Prentis Park Transformed Into Outdoor Theatre
Full of political intrigue and gripping drama, Richard III, will entertain audiences of all ages. Catch a performance of the history play by William Shakespeare this weekend during the South Dakota Shakespeare Festival (SDSF), being held at Prentis Park.
“Richard III, very loosely based on British history, traces the ascent to power, and turbulent demise of Richard Duke of Gloucester, in the infamous War of the Roses,” said Chaya Gordon-Bland, SDSF Artistic Director. “This play, however, has a lot to say to American audiences today. It asks provocative questions about the nature of power, politics, and what role ‘standers-by’ do or do not play in the perpetuation of violence and misdeeds.”
Directing the play this year is Kate Powers, a Drama League Directing Fellow and Fulbright Scholar in Shakespeare. Leading the cast in the title role is Jeff Raab, who played the part of Dromio of Syracuse in last year’s SDSF production of The Comedy of Errors. In Richard III, Raab plays the role of Duke of Gloucester, a power-hungry villain who will stop at nothing to ascend the throne in England. He is joined on stage by 16 other actors who take on more than 60 roles throughout the play.
“It’s been a particularly intense preparation process this year, largely because Richard III is a BIG play,” said Gordon-Bland. “There are over 60 characters, live music, extensive text, and a battle! We are excited to see it all come together. We also have four children in this year’s production: Elliza and Henry Mollman, from Vermillion, and Bella and Natalee Drissell, from Sioux Center, Iowa. It is a joy to have them involved in the production.”
Performances of Richard III will take place tonight, Friday, June 8, and tomorrow, Saturday, June 9, at 7 p.m. and at 4 p.m. on Sunday, June 10, in Prentis Park. Whatever day you come, arrive an hour early to enjoy live music and food and beverage vendors.
A special Scholars in Conversation event, hosted by USD’s College of Arts and Sciences, will take place at 3 p.m. on Saturday, June 9, in Prentis Park. Join Brett Gamboa (Dartmouth College) and Darlene Farabee (University of South Dakota) as they discuss some of the secrets of this play.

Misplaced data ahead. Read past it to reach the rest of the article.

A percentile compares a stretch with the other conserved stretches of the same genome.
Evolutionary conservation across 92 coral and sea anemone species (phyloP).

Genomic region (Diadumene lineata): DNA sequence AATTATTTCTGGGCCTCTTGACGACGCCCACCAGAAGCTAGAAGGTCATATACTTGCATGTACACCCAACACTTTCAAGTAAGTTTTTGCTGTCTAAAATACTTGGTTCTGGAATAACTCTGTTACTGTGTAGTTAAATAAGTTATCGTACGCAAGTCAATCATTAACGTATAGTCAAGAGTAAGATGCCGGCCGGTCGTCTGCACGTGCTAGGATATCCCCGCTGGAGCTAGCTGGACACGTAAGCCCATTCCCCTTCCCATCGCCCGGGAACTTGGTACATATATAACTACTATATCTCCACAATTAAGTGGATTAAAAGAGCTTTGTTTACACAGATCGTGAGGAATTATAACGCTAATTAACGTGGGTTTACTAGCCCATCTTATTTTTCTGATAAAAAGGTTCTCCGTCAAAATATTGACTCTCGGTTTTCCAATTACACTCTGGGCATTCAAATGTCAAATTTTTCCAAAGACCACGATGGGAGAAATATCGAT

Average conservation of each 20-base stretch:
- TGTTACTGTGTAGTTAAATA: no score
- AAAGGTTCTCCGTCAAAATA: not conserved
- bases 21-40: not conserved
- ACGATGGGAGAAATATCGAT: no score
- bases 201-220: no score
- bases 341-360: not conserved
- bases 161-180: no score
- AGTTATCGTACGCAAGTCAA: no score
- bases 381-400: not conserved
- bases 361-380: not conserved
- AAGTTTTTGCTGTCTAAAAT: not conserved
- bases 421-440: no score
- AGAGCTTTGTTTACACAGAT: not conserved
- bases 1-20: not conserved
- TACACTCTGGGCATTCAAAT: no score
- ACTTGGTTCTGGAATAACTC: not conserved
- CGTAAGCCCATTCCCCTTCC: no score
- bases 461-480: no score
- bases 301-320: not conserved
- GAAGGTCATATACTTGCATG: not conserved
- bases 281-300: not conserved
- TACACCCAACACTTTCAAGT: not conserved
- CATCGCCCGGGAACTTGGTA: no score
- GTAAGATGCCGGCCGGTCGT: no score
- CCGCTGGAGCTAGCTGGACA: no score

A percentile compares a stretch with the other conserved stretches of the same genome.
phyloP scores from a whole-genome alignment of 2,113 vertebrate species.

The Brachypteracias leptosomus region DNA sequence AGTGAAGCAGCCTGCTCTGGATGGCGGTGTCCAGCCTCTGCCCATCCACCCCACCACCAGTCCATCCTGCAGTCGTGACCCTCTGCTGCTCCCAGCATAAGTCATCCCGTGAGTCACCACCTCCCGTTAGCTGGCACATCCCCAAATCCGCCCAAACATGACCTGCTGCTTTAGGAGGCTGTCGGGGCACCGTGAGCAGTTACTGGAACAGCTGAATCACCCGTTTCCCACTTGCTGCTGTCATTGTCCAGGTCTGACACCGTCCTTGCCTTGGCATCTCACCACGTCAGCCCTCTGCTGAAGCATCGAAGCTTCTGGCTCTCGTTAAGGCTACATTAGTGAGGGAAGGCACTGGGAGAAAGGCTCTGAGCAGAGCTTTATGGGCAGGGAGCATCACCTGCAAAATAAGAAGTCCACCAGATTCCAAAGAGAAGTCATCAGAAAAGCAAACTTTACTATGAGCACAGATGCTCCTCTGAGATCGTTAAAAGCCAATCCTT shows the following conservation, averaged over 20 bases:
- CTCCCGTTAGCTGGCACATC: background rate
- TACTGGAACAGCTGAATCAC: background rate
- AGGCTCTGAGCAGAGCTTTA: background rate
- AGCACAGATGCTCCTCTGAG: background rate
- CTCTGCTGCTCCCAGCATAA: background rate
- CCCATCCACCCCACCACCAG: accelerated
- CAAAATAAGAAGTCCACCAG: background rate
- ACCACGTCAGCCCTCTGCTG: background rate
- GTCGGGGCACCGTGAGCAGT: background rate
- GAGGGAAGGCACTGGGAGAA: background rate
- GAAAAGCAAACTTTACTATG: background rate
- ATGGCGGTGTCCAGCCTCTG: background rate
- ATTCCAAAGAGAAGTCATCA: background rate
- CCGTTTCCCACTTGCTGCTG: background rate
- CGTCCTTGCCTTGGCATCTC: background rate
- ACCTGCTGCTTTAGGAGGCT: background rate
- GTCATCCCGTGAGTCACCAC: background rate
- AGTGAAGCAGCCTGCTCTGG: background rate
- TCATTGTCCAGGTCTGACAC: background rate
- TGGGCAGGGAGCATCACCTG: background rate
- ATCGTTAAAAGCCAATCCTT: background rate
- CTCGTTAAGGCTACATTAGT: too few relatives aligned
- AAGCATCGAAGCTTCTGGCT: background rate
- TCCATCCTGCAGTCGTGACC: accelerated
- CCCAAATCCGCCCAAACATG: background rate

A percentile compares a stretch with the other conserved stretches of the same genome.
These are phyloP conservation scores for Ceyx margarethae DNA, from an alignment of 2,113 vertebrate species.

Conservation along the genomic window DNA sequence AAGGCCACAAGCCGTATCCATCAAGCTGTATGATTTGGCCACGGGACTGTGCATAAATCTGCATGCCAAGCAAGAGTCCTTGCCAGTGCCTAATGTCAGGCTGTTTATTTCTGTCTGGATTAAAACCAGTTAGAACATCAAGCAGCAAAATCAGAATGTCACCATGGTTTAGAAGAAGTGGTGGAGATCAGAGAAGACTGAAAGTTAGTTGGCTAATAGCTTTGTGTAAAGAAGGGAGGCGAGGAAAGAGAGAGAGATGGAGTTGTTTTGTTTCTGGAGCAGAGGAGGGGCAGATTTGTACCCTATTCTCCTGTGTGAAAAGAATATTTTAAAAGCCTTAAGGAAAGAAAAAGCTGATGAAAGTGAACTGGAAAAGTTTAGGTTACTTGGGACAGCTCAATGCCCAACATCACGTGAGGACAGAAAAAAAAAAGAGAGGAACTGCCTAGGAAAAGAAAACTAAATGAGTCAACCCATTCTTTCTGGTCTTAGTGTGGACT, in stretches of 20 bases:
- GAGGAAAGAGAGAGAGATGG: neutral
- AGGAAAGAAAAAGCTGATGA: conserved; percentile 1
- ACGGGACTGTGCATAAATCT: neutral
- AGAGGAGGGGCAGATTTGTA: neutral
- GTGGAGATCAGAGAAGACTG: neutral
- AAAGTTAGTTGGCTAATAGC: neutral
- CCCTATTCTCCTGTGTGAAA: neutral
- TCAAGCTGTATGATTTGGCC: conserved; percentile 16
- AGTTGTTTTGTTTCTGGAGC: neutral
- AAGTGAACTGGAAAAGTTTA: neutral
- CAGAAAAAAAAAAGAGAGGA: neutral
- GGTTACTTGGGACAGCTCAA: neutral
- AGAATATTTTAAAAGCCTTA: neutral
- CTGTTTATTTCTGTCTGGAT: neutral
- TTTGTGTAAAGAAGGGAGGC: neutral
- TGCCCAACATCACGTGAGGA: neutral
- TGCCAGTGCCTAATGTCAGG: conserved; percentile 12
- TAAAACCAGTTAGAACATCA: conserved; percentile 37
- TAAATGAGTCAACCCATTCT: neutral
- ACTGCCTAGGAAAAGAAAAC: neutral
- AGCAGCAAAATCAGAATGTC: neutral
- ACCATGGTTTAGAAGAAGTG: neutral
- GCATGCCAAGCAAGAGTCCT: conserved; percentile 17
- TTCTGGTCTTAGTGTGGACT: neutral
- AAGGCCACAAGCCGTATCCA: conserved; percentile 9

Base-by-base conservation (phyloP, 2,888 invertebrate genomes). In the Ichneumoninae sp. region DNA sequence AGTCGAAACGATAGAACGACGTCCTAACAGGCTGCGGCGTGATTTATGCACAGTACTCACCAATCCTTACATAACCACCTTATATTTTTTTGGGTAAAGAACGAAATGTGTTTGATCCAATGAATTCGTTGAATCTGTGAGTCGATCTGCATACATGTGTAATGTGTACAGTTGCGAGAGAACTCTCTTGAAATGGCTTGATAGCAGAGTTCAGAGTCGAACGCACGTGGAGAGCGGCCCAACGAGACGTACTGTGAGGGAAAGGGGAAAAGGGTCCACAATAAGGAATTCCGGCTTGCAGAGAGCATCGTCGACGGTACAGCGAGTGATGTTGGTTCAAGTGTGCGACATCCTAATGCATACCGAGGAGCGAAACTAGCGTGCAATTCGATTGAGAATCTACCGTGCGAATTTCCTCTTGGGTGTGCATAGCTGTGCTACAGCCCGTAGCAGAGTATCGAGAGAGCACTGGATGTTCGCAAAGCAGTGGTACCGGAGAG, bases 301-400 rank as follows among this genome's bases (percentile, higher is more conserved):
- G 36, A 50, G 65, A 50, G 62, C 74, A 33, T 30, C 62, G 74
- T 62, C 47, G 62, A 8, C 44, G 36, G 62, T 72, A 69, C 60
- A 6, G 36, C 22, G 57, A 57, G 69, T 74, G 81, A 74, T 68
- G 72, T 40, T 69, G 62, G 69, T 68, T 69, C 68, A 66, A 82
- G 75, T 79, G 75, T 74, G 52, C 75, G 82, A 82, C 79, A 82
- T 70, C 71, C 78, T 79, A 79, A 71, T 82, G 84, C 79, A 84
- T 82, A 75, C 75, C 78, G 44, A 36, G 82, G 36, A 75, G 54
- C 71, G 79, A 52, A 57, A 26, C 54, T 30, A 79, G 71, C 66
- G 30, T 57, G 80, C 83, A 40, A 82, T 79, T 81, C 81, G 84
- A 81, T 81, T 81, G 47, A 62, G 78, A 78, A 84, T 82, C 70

On Sunday June 10, following the 4 pm matinee performance, the audience is invited to stay for a discussion and talk-back with the SDSF artistic company.
As usual, the SDSF organization is providing a variety of outreach programming in conjunction with this year’s South Dakota Shakespeare Festival.
“This summer we are embarking upon a brand new Apprenticeship program in partnership with Flandreau Indian School (FIS),” explains Gordon-Bland. “Four FIS summer-school students have been working as apprentices for the SDSF this summer, in the areas of costumes, painting, and photography. We are very excited to have them as part of our company!”
In addition, the SDSF partnered with the Vermillion Public Library this year to offer free workshops for youth. Those workshops, which focused on acting, costuming, and other theatre-related topics, were held yesterday.
“We thought it would be wonderful to tie-in our youth workshops with the amazing environment and community already built-in at the Vermillion Public Library,” explains Gordon-Bland. “We’re hoping this change in environment will help us engage a broader range of youth. The second day of workshops we are offering a full afternoon of experiences for students in USD’s Upward Bound program. We have been partnering with Upward Bound for a number of years, and we are excited to see this partnership flourish and grow.”
This summer, the SDSF is also partnering with the Sanford Senior Care Center, SESDAC, and the Minnehaha Juvenile Detention Center, offering special programming to share Shakespeare with a wider audience.
Gordon-Bland is excited to see everything come together this weekend.
“It’s always so exciting to see the work come together in the park, and to witness the community excitement and enjoyment,” she said. “Every year, the SDSF grows a little more, and we also reach more and more audience members every year. I’m excited to share the fruits of our labor with our Vermillion-area friends and neighbors, and arts patrons from across the state, region, and country.”
If you haven’t attended the South Dakota Shakespeare Festival in the past, come this year, said Gordon-Bland.
“The South Dakota Shakespeare Festival provides a truly special experience and opportunity,” she said. “We bring together professional artists from around the country for four weeks to dig in intensively into one of Shakespeare’s plays, and create a piece of exciting, dynamic, world-class theatre to share with our communities. If you love Shakespeare, this is a great way to see the plays come to life. If you are new to Shakespeare, this is a welcoming way to experience it for the first time. If you’re not sure that Shakespeare is really your thing, come for the community experience, the music, vendors, and gathering of neighbors in a beautiful outdoor setting. And you just might discover that Shakespeare truly offers something to everyone!”
In keeping with the SDSF’s mission of accessibility, all programming is offered at no cost to the public. Free will donations are encouraged.